Storm and Winter Damaged Trees


Should These Trees Be Saved?

Trees and shrubs have an amazing ability to recover from storm damage or winter damage. Often, what at first glance looks devastating may not be fatal to the tree.  Once the tree is dormant, it can withstand more physical damage than when it is actively growing.  There are many questions you must ask before you decide the fate of the damaged tree.

To assess tree damage, homeowners should ask the following questions:

1. Before the storm damaged the tree, was the tree basically healthy, vigorous and not creating a hazard?

2. Are major limbs broken? Naturally, the larger the broken limb, the harder it becomes for the tree to recover. If a majority of the main branches are gone, the tree may have little chance of surviving and will most likely be very unhealthy, even if it does survive.

3. Has the main leader (upper trunk) been lost? This is a judgment call. If the top is broken out on most single stemmed tree species, the result is usually not very pleasing aesthetically. Of course, the remaining portion of the tree has to have a reasonable amount of live crown (foliage) area to sustain the tree. Usually a tree in this condition will develop a new leader from small branches just below the broken area. However, without some selective pruning, this “new leader” growth is generally weak, unappealing and can lead to future problems. If the trunk diameter at the point of the break is larger than one-third of the ground-line diameter, the tree probably should be removed.

4. Is at least 50 percent of the tree’s crown (branches and leaves) still intact? This is a good rule of thumb on tree survivability. A tree with less than half of its branches remaining may not be able to produce enough foliage to nourish the tree.

5. How big are the wounds where branches have been broken or bark has been damaged? Naturally, the larger the wound relative to limb size, the less likely it is to heal. A two- to three-inch wound on a 12-inch diameter limb (16-25 percent) will seal over with new bark within a couple of years.

6. Are there remaining branches that can form a new branch structure? The remaining branches will grow more vigorously as the tree tries to replace the lost foliage. Look to see if branches are in place that can eventually fill out the tree’s appearance.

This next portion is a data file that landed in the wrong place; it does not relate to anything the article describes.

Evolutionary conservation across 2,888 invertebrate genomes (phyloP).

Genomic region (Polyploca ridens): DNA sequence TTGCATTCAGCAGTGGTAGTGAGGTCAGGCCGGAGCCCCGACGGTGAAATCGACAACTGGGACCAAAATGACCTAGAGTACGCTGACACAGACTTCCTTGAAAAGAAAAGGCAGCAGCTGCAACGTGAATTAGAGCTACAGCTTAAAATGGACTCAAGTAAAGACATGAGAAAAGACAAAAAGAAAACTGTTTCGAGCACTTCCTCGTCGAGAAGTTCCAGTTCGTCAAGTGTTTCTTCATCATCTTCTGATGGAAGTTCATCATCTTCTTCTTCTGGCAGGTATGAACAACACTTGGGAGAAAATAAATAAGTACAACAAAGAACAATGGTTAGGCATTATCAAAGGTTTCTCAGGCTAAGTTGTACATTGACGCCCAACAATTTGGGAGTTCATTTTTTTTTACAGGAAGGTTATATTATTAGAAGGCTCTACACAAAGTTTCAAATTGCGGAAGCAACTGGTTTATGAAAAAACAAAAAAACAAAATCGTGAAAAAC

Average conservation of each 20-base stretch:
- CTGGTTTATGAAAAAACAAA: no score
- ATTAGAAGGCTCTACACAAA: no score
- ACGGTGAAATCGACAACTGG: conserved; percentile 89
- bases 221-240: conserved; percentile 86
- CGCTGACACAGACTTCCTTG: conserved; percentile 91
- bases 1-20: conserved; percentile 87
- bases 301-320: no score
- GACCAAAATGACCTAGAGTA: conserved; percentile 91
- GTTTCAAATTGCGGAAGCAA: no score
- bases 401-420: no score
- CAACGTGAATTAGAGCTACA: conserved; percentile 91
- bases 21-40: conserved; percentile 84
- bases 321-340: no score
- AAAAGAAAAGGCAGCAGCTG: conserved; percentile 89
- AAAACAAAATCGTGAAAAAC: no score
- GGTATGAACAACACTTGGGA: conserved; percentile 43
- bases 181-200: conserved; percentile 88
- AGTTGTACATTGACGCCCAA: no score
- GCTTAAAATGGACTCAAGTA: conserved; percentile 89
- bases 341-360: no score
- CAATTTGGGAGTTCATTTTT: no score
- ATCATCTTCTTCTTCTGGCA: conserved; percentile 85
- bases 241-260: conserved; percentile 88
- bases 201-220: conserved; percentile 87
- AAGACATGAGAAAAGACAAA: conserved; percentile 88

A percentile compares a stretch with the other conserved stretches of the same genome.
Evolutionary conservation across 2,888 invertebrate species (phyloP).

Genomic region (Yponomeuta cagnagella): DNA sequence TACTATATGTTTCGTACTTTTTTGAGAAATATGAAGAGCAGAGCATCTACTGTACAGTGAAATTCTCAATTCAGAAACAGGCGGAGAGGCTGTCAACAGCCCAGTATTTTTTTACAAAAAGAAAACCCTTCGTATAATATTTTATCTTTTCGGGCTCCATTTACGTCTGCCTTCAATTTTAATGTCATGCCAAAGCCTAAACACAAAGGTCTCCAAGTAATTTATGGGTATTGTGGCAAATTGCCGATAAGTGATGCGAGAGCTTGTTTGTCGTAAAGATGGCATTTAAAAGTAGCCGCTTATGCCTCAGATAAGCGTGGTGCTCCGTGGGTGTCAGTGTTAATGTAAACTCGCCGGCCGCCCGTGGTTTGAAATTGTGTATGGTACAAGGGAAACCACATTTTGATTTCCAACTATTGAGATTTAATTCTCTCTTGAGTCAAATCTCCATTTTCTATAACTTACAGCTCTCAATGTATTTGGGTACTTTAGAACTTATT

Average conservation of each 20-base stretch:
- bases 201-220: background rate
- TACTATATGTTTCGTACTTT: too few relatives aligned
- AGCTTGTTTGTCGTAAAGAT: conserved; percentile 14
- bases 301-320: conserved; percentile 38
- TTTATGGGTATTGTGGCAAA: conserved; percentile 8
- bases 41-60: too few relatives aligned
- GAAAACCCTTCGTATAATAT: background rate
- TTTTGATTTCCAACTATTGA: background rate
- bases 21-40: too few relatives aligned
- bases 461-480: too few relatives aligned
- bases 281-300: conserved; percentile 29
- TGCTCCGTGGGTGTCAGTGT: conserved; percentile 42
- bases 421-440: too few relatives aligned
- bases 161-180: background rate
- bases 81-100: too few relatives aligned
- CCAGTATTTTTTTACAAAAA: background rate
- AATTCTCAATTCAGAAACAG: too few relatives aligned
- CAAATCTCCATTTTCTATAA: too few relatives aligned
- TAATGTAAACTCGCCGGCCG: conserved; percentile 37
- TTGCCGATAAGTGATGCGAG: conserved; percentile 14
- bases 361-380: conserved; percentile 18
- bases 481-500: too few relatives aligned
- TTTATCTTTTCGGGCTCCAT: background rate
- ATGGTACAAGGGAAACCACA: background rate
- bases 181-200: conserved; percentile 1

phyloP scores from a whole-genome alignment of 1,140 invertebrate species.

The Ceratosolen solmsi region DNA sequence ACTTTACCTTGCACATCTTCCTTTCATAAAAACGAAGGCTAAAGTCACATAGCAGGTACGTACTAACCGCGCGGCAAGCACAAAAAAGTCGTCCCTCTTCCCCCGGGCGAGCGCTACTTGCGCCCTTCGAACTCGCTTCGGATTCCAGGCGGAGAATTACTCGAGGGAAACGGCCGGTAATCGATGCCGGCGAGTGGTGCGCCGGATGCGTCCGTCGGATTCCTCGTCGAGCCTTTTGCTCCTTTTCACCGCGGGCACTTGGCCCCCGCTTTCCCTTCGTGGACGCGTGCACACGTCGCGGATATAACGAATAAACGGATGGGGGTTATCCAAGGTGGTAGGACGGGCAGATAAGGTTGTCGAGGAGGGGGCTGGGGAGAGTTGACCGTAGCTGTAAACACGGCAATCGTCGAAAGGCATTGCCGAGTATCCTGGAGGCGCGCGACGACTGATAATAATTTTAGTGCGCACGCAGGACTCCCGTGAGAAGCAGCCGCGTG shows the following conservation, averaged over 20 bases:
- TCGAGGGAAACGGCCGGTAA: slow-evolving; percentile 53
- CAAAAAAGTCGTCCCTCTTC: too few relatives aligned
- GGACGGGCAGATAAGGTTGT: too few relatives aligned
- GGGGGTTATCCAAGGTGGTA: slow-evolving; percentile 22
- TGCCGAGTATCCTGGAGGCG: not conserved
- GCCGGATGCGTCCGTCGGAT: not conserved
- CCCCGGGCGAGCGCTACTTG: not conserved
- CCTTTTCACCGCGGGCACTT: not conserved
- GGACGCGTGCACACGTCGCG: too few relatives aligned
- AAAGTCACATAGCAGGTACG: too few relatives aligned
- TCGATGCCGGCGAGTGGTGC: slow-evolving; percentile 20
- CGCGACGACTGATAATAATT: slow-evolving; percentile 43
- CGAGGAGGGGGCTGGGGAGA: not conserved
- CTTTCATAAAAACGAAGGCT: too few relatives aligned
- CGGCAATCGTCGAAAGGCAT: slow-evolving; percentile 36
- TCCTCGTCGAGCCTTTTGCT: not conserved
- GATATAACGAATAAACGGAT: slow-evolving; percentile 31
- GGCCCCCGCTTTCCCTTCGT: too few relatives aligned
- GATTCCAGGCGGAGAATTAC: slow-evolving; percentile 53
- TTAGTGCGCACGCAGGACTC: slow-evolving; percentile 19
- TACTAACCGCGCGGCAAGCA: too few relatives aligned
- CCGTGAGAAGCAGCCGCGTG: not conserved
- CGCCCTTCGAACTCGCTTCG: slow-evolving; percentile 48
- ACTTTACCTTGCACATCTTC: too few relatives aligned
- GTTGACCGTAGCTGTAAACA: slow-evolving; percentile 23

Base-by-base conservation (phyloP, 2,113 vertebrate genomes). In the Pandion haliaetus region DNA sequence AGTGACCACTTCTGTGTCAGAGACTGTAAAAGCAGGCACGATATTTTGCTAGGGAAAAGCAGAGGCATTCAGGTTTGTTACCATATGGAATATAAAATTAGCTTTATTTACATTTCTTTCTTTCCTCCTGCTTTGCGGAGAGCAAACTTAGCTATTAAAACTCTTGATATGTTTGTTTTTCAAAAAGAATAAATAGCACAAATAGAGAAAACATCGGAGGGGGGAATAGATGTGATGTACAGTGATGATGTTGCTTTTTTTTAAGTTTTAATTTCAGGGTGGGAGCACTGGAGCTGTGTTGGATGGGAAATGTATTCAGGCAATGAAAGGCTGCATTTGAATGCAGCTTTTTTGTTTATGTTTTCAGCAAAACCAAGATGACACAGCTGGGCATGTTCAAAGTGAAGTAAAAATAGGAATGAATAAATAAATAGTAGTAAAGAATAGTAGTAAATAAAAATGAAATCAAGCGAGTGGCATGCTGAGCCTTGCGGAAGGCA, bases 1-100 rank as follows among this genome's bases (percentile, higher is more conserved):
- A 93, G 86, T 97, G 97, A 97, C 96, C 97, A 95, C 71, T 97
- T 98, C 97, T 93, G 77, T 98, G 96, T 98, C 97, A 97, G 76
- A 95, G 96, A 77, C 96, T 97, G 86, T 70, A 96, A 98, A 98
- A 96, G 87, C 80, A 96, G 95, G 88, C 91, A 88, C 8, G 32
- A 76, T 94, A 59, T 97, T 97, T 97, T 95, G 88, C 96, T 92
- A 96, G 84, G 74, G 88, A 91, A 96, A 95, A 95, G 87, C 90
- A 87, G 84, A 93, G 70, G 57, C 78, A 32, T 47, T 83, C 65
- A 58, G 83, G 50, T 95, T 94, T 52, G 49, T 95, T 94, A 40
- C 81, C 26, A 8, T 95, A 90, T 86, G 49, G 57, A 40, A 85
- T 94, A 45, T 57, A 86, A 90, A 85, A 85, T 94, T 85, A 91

7. Is the tree in a bad location? If the tree is near a power line or, as a result of the storm damage the tree is now very one-sided are heavy toward a building or structure, this may help with the decision. It may be best to remove such trees that are now a much greater threat for property damage.

Additional tips:

Big Trees Are Tough!

A mature shade tree can usually survive the loss of one or two major limbs. The broken branch should be pruned back to the branch collar (Fig. 1). If the limb broke into the trunk, so that a clean branch collar prune is not possible, some bark removal may be needed to smooth the edge of the wound. When pruning large limbs, remember to use the 3-step pruning method.  See below for a link to a page explaining this.

Little Trees Are Tough!

Young trees can sustain quite a bit of damage and still recover quickly. If the central leader is intact, and the tree still has a manageable structure, remove the broken branches and let the tree recover.

Wait and See!

If a valuable tree is a borderline case and isn’t an immediate threat to cause damage, don’t make a hasty decision. It may be best to wait and see how the tree responds. Prune broken branches, give the tree a little time to recover, and then a final decision can be made.

Don’t Overdo It!

Don’t worry if the tree’s appearance isn’t perfect. With branches gone, the tree may look unbalanced or naked. You’ll be surprised how fast they will heal and grow new foliage. There is a tendency to overprune trees to balance the crown. Be conservative on the pruning…you can always remove more limbs later, but you can’t put them back!!

Don’t Add to the Shock!

Think about a dormant tree as a person under an anesthetic going into surgery to have his or her appendix removed.  During the growing season, the tree is more like a person going into surgery without the anesthetic. A storm-damaged tree will be in a state of stress or shock. Make sure your tree first-aid is helping the tree and not creating more stress. After trees go dormant in the fall, they can tolerate much more physical activity with less stressful impact. Other than removing broken branches, try to wait until the trees in your area have shed their leaves to do any additional pruning for tree balance, etc. If you have a small tree that is partially uprooted, you may want to leave it in place if its roots still have soil around them. If it needs to be “replanted,” you may, again, be better off to wait till dormancy. The stress of the root damage from the move may be too much if done while the tree is actively growing. "The previous information was based Taken from the Maine Foresty website"